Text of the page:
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Logitech Color Collection Review of Wireless Headset, Mouse, and Keyboard

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I’ve been using Logitech computer gear for about as long as I can remember. So long, in fact, that my previous mouse/keyboard combo saw me through four U.S. presidential administrations. Needless to say my peripherals were in serious need of a modern upgrade. (Kudos to the team behind the EX 100, pairing the wireless keyboard and mouse to one USB hub; more than 10 years later and they’re both still kicking!) So it’s thanks to the fine folks at Logitech that I’m now stylin’ (and profilin’) with their aptly named Color Collection.

Replacing my old mouse/keyboard combo is the wireless gaming mouse (G305) and tenkeyless wireless gaming keyboard (G915 TKL). Additionally, upping my ear game (which wasn’t hard considering I normally rock whatever pair of earbuds are laying around at a given time) is Logitech’s stylish G733 wireless gaming headset. Before I get into the tech, specs, and review of each peripheral individually, I’d like to give you a general overview of the whole collection, its pros and cons, and the ease of use when it comes to installation and maintenance through the proprietary Logitech G Hub software.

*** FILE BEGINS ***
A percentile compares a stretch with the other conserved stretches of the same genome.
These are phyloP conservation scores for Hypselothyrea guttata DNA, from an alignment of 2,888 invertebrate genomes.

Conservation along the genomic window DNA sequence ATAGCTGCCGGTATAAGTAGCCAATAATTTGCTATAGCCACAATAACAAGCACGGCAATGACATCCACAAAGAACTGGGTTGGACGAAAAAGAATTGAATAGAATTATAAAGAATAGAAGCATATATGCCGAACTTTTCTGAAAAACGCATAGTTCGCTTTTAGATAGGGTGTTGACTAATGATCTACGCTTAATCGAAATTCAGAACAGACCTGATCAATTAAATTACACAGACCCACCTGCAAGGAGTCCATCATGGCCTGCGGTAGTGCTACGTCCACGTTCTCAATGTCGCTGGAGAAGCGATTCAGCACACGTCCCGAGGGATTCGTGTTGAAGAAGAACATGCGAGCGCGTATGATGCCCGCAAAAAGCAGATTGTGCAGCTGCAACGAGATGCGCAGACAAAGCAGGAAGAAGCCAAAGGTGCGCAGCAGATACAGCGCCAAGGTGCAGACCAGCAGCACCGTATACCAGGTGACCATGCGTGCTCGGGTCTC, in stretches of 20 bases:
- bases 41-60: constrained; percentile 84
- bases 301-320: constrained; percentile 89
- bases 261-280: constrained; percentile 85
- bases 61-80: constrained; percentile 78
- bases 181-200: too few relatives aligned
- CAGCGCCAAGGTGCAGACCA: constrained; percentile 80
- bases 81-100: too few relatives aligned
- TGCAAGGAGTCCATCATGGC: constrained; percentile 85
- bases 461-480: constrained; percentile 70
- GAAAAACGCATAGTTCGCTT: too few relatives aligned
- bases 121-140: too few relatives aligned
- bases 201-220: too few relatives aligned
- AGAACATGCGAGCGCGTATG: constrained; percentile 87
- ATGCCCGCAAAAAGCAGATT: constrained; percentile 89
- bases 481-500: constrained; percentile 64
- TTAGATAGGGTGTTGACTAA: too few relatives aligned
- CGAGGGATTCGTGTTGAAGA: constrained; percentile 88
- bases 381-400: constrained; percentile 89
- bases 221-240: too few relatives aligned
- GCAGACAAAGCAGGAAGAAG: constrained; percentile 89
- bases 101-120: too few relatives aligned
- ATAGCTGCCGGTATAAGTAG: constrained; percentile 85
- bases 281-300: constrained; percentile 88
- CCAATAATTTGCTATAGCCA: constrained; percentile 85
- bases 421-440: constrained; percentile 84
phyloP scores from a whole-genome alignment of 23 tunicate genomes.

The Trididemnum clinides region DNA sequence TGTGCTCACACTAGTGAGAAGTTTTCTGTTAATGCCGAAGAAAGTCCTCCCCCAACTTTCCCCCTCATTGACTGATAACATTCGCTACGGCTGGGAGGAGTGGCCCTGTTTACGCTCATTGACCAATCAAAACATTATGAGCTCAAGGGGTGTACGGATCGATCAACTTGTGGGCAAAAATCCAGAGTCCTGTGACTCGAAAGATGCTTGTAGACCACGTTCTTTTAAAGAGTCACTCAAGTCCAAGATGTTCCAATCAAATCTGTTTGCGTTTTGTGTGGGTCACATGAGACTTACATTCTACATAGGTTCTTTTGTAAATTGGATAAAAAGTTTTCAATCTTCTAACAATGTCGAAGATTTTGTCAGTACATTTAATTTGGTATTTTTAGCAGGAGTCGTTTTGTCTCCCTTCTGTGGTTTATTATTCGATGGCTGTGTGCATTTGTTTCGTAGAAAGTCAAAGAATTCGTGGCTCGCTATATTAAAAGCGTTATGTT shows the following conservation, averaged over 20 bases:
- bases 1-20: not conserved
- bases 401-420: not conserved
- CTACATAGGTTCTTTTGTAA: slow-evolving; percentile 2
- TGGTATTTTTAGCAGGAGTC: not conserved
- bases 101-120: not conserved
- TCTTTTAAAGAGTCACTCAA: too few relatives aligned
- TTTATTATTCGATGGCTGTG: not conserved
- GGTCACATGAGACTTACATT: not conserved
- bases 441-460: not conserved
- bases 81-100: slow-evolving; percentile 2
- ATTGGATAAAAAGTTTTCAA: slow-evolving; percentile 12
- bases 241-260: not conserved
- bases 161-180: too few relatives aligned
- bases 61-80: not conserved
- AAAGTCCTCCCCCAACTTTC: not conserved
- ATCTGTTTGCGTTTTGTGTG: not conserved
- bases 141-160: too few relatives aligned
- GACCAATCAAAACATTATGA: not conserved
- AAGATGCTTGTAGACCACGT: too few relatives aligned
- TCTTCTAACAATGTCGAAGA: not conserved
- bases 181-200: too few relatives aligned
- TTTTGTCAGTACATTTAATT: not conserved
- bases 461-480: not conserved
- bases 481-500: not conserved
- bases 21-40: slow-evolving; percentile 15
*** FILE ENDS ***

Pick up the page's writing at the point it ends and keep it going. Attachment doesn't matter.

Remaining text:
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Image via Logitech

When the Logitech Color Collection peripherals arrived, I opted to add a little extra pressure to the install process by unboxing and installing them all live with my Twitch community. That could have gone disastrously, but I’m happy to say that the install process was even easier than the unboxing. The pared-down instructions, which are more pictographic than anything else, walk you through the basic steps: Plug the USB receiver in, turn the device on, connect the two through your computer, and hit the ground running. It really was that easy, and Logitech’s centralized G Hub software immediately recognized everything as promised.

But it’s that same software that hides the occasional gremlin and gives me a logistical headache from time to time. The hardware is rock-solid; I’ll talk a little bit more about how much I like each of the physical pieces below. So when the headset wheel won’t adjust the volume, or the keyboard won’t connect, my first go-to for troubleshooting is G Hub. It’s often as simple as turning the given device off and on again, or unplugging and replugging in the USB; that solves 99% of any issues I have with the tech. (My major gripe is the Lightspeed descriptor for the keyboard and mouse, which are intended to connect to your wireless network but each require their own USB receiver. Remember that my ~2010 keyboard/mouse combo ran off of the same receiver. Luckily, the keyboard has a Bluetooth connection option to avoid eating up yet another precious USB port.)

Aside from the occasional software hiccup along the way, Logitech’s Color Collection has quickly and easily replaced my more primitive gaming gear as daily-use peripherals. They’re the rare success of both form and function, succeeding at delivering comfortable and stylish devices that do what they promise on the box and look damn good doing so. I’ll get into more details on each below, starting with …

G733 Wireless Gaming Headset

Image via Logitech